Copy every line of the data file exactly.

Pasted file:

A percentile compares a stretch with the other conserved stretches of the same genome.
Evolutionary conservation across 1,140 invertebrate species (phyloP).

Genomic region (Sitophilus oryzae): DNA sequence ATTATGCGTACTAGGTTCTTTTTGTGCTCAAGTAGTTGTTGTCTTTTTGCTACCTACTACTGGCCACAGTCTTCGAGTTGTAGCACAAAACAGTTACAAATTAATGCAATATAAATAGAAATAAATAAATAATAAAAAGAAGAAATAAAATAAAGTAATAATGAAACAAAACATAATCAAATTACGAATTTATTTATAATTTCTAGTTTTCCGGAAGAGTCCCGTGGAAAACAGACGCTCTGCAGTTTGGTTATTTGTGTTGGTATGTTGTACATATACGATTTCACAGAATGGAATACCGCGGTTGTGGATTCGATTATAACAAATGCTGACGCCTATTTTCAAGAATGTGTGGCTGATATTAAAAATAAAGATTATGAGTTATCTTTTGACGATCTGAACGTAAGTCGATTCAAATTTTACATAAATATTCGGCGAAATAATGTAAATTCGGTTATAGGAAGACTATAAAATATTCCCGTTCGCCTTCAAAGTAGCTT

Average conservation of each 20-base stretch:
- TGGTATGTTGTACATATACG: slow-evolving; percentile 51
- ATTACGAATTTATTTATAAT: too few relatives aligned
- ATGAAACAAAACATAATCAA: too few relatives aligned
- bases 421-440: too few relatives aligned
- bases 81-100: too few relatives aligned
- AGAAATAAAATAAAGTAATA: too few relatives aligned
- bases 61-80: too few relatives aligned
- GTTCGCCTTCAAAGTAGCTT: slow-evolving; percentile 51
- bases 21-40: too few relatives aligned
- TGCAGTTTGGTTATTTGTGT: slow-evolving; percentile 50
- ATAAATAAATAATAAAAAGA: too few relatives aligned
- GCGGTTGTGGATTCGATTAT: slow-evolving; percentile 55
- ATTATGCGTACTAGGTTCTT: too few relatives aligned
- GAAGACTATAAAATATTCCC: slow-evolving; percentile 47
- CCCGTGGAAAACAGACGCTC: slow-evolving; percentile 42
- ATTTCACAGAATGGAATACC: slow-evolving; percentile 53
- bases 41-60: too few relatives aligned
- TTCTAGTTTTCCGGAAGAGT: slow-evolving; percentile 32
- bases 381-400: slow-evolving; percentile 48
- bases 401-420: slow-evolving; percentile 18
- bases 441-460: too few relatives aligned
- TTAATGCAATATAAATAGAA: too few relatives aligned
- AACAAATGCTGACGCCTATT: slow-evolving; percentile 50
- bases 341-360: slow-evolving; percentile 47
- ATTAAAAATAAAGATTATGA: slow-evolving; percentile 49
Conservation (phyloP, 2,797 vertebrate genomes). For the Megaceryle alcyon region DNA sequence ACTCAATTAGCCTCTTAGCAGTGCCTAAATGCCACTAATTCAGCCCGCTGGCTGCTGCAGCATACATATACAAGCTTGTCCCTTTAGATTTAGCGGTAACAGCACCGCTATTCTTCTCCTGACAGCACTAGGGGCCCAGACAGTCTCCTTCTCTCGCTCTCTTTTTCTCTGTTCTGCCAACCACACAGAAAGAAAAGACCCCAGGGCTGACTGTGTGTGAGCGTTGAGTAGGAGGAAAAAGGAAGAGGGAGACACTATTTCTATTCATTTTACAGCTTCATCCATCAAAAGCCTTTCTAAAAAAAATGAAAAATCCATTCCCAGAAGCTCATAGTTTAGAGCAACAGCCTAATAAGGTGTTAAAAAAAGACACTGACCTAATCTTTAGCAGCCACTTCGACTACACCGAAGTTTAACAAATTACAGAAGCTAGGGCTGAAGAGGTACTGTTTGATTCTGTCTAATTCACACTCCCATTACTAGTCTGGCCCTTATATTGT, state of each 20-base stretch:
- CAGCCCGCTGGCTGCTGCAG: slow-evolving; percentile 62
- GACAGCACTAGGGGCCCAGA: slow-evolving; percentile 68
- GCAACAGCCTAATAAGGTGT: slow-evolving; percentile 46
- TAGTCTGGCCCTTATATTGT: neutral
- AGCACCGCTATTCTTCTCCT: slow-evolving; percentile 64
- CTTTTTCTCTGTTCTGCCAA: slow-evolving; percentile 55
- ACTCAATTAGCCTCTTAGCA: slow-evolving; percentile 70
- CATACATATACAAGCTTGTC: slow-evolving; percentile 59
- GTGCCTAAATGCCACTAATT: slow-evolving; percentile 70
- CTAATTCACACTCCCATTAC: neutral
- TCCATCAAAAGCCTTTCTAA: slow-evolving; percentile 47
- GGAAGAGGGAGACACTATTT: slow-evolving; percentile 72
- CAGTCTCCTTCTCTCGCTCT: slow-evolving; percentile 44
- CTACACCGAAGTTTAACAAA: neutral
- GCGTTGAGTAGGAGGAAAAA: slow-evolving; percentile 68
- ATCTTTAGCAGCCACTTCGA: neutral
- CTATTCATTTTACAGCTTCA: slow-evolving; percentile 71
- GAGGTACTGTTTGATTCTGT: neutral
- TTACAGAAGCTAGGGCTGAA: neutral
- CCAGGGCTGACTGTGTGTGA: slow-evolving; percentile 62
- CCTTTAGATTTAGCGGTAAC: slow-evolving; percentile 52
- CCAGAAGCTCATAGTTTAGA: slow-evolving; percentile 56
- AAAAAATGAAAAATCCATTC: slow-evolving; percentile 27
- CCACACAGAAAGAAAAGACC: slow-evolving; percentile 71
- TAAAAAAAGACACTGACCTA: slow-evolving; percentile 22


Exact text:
A percentile compares a stretch with the other conserved stretches of the same genome.
Evolutionary conservation across 1,140 invertebrate species (phyloP).

Genomic region (Sitophilus oryzae): DNA sequence ATTATGCGTACTAGGTTCTTTTTGTGCTCAAGTAGTTGTTGTCTTTTTGCTACCTACTACTGGCCACAGTCTTCGAGTTGTAGCACAAAACAGTTACAAATTAATGCAATATAAATAGAAATAAATAAATAATAAAAAGAAGAAATAAAATAAAGTAATAATGAAACAAAACATAATCAAATTACGAATTTATTTATAATTTCTAGTTTTCCGGAAGAGTCCCGTGGAAAACAGACGCTCTGCAGTTTGGTTATTTGTGTTGGTATGTTGTACATATACGATTTCACAGAATGGAATACCGCGGTTGTGGATTCGATTATAACAAATGCTGACGCCTATTTTCAAGAATGTGTGGCTGATATTAAAAATAAAGATTATGAGTTATCTTTTGACGATCTGAACGTAAGTCGATTCAAATTTTACATAAATATTCGGCGAAATAATGTAAATTCGGTTATAGGAAGACTATAAAATATTCCCGTTCGCCTTCAAAGTAGCTT

Average conservation of each 20-base stretch:
- TGGTATGTTGTACATATACG: slow-evolving; percentile 51
- ATTACGAATTTATTTATAAT: too few relatives aligned
- ATGAAACAAAACATAATCAA: too few relatives aligned
- bases 421-440: too few relatives aligned
- bases 81-100: too few relatives aligned
- AGAAATAAAATAAAGTAATA: too few relatives aligned
- bases 61-80: too few relatives aligned
- GTTCGCCTTCAAAGTAGCTT: slow-evolving; percentile 51
- bases 21-40: too few relatives aligned
- TGCAGTTTGGTTATTTGTGT: slow-evolving; percentile 50
- ATAAATAAATAATAAAAAGA: too few relatives aligned
- GCGGTTGTGGATTCGATTAT: slow-evolving; percentile 55
- ATTATGCGTACTAGGTTCTT: too few relatives aligned
- GAAGACTATAAAATATTCCC: slow-evolving; percentile 47
- CCCGTGGAAAACAGACGCTC: slow-evolving; percentile 42
- ATTTCACAGAATGGAATACC: slow-evolving; percentile 53
- bases 41-60: too few relatives aligned
- TTCTAGTTTTCCGGAAGAGT: slow-evolving; percentile 32
- bases 381-400: slow-evolving; percentile 48
- bases 401-420: slow-evolving; percentile 18
- bases 441-460: too few relatives aligned
- TTAATGCAATATAAATAGAA: too few relatives aligned
- AACAAATGCTGACGCCTATT: slow-evolving; percentile 50
- bases 341-360: slow-evolving; percentile 47
- ATTAAAAATAAAGATTATGA: slow-evolving; percentile 49
Conservation (phyloP, 2,797 vertebrate genomes). For the Megaceryle alcyon region DNA sequence ACTCAATTAGCCTCTTAGCAGTGCCTAAATGCCACTAATTCAGCCCGCTGGCTGCTGCAGCATACATATACAAGCTTGTCCCTTTAGATTTAGCGGTAACAGCACCGCTATTCTTCTCCTGACAGCACTAGGGGCCCAGACAGTCTCCTTCTCTCGCTCTCTTTTTCTCTGTTCTGCCAACCACACAGAAAGAAAAGACCCCAGGGCTGACTGTGTGTGAGCGTTGAGTAGGAGGAAAAAGGAAGAGGGAGACACTATTTCTATTCATTTTACAGCTTCATCCATCAAAAGCCTTTCTAAAAAAAATGAAAAATCCATTCCCAGAAGCTCATAGTTTAGAGCAACAGCCTAATAAGGTGTTAAAAAAAGACACTGACCTAATCTTTAGCAGCCACTTCGACTACACCGAAGTTTAACAAATTACAGAAGCTAGGGCTGAAGAGGTACTGTTTGATTCTGTCTAATTCACACTCCCATTACTAGTCTGGCCCTTATATTGT, state of each 20-base stretch:
- CAGCCCGCTGGCTGCTGCAG: slow-evolving; percentile 62
- GACAGCACTAGGGGCCCAGA: slow-evolving; percentile 68
- GCAACAGCCTAATAAGGTGT: slow-evolving; percentile 46
- TAGTCTGGCCCTTATATTGT: neutral
- AGCACCGCTATTCTTCTCCT: slow-evolving; percentile 64
- CTTTTTCTCTGTTCTGCCAA: slow-evolving; percentile 55
- ACTCAATTAGCCTCTTAGCA: slow-evolving; percentile 70
- CATACATATACAAGCTTGTC: slow-evolving; percentile 59
- GTGCCTAAATGCCACTAATT: slow-evolving; percentile 70
- CTAATTCACACTCCCATTAC: neutral
- TCCATCAAAAGCCTTTCTAA: slow-evolving; percentile 47
- GGAAGAGGGAGACACTATTT: slow-evolving; percentile 72
- CAGTCTCCTTCTCTCGCTCT: slow-evolving; percentile 44
- CTACACCGAAGTTTAACAAA: neutral
- GCGTTGAGTAGGAGGAAAAA: slow-evolving; percentile 68
- ATCTTTAGCAGCCACTTCGA: neutral
- CTATTCATTTTACAGCTTCA: slow-evolving; percentile 71
- GAGGTACTGTTTGATTCTGT: neutral
- TTACAGAAGCTAGGGCTGAA: neutral
- CCAGGGCTGACTGTGTGTGA: slow-evolving; percentile 62
- CCTTTAGATTTAGCGGTAAC: slow-evolving; percentile 52
- CCAGAAGCTCATAGTTTAGA: slow-evolving; percentile 56
- AAAAAATGAAAAATCCATTC: slow-evolving; percentile 27
- CCACACAGAAAGAAAAGACC: slow-evolving; percentile 71
- TAAAAAAAGACACTGACCTA: slow-evolving; percentile 22